Ozempic can cause hair loss, per Diabetes Daily. While it isn’t listed as a side effect on Ozempic’s FDA label, hair loss is listed on the FDA's label for Wegovy, essentially the same medication. Three percent of participants in the drug’s pivotal trial reported hair loss (3 times as many as those who used a placebo).

Like Ozempic face and Ozempic butt, however, this isn’t a worrying chemical effect of the drugs but rather an inevitable consequence of rapid weight loss. Dramatic weight loss, no matter how it’s caused, often causes hair loss. For example, a study published in 1974 of crash dieters found multiple cases of “profuse hair loss.” And more than half of people who receive bariatric surgery experience hair loss, too, per research.

The good news: A study published in 2017 found that “hair loss stopped and new hair gradually grew out in all patients.” Hopefully, the minority of Ozempic users that lose some hair on the drug will have the same good luck.


There are reports that Ozempic can cause fatigue — basically, tiredness or exhaustion that isn’t improved by sleep. The FDA label for semaglutide (Wegovy) reports that 11 percent of trial participants experienced fatigue, a little bit more than twice as often as those who used a placebo.

It’s unclear why Ozempic would cause fatigue, although one very plausible explanation is the fact that it causes people to eat so much less food. Ozempic causes extreme weight loss by encouraging users to eat at an extreme calorie deficit. You’re putting less fuel into your body. Is it any wonder that a crash diet can sap your energy?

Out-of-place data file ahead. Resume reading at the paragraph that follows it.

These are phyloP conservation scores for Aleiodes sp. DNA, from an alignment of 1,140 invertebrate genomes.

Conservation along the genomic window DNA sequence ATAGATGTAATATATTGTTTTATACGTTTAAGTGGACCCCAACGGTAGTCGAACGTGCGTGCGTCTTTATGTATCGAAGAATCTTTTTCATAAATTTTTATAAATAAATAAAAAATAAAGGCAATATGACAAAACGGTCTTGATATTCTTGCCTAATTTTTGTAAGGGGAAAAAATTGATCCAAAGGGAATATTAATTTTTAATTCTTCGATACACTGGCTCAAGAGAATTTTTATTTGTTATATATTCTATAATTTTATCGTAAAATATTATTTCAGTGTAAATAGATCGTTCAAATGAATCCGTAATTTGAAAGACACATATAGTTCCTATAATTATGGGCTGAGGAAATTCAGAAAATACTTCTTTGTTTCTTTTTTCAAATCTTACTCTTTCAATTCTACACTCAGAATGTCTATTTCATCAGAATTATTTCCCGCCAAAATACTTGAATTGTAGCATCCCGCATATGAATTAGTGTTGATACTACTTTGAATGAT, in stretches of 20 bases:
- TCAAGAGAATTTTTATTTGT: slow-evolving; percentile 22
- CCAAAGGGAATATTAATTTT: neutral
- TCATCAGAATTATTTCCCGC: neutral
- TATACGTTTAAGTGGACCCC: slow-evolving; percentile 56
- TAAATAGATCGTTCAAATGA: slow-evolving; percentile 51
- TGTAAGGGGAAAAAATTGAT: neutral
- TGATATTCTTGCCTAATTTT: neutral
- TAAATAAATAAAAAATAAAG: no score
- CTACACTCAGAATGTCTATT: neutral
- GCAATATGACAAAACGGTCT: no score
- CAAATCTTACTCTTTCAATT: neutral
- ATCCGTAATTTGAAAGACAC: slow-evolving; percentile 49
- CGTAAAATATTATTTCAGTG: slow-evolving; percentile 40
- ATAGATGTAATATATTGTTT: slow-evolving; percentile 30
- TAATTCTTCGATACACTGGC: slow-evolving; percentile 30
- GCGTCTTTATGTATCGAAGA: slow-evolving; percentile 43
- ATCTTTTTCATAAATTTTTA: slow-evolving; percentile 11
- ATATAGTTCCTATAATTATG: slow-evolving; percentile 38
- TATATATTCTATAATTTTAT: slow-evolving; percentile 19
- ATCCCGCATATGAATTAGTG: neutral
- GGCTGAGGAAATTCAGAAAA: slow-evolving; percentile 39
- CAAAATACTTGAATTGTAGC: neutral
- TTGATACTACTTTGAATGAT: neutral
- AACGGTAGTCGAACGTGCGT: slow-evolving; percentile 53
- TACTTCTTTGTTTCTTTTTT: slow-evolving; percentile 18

Dizziness has also been reported in a slim minority of Ozempic users. It is possible that Ozempic dizziness stems from the glucose-lowering effects of the drug — dizziness is a common symptom of hypoglycemia, according to Diabetes Daily. Even patients who are not at risk of severe hypoglycemia (typically those that do not use insulin or sulfonylureas) may feel dizzy while experiencing transient low blood sugar episodes.

Muscle Loss

It is inevitable that weight loss will involve some muscle loss. This is considered healthy and natural.

Some experts, however, believe that Ozempic and related drugs are causing a surprising and worrying amount of muscle loss, more than we see with other weight loss methods.

We only have a modicum of good data on this question. Body composition analyses of volunteers in two trials (published in Diabetologia and The New England Journal of Medicine) found that semaglutide users lost about 40 percent lean mass and 60 percent fat.

A review published in 2017 stated that dieters using other methods to lose weight tend to lose only 20 to 30 percent lean mass.

The science here remains unsettled; we don’t know if Ozempic causes extra muscle loss. Either way, experts agree that it would be wise for Ozempic users to engage in strength-building exercises to help preserve muscle mass during weight loss. Eating enough protein may also help.